Although the Nazis called themselves National Socialists they were the opposite: fascists.
On the political spectrum fascists would be considered "extreme right", socialists "far left", and communists "extreme left". Mankell knows his history.
I love Mankell's novels precisely because of the dark Scandinavian mood. Kurt Wallander, the main character in many of his books, is a haunting portrait of a detective in his 50s who is questioning his life, his work, and the personal price it has extracted. He feels a duty to society to take on the difficult, exhausting, and grisly task of solving murders. He worries about what may be the breakdown of modern society and he is not sure his work has any measurable effect. His country is coping with major societal shifts resulting from the dissolution of the USSR, immigration, and globalization. His loneliness and depression are palpable yet he yearns for hope, meaning, and connection. I come away with a respect for the emotional honesty of a character that thinks and feels rather some two dimensional "shoot 'em up" type hero. I wonder about the people who tackle these issues in real life and what we ask of them.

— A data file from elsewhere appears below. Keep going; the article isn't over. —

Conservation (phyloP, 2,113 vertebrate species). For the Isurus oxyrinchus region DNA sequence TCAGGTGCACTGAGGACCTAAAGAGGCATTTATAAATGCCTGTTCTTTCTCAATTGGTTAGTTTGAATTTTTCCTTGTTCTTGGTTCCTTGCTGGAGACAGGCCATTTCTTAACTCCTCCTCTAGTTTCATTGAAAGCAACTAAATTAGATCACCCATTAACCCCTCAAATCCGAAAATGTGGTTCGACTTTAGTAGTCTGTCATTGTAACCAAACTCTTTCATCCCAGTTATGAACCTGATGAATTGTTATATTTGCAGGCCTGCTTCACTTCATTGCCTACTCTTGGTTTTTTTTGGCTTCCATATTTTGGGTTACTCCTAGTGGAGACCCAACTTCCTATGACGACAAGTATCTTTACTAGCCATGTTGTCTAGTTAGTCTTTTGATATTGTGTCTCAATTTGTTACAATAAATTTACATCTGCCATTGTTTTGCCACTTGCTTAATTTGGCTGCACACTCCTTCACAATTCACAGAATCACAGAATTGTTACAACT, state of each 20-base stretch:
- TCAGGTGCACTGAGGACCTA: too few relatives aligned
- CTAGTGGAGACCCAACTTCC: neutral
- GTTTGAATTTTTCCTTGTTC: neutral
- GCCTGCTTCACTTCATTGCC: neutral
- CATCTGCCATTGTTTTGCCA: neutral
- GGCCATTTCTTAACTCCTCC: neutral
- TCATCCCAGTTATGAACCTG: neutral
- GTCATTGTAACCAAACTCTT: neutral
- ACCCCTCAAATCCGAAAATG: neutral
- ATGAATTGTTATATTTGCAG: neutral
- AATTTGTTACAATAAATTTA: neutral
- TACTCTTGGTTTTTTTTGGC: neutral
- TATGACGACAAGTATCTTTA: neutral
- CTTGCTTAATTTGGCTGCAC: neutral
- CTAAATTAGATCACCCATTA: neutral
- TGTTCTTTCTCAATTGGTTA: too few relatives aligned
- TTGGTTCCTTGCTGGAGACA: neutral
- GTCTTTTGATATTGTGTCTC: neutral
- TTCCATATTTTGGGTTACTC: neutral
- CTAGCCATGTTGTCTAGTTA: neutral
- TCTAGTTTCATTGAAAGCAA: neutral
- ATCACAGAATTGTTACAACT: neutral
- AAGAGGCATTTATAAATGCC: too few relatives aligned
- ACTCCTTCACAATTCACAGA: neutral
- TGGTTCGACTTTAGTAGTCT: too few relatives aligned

Stefan Lindman, the protagonist in this book, is facing somewhat similar personal issues because of the possibility of death but he can bounce back more easily because of his relative youth. He has to grapple with evil, past and present, memory, retribution, and forgiveness. I find Wallander a more compelling character but I will take Mankell's writing however I can get it. Paradoxically, when I finish these books I feel rejuvenated and grateful for my life.
If you enjoy these books you may also like The Girl with the Dragon Tatoo by Stieg Larsson.
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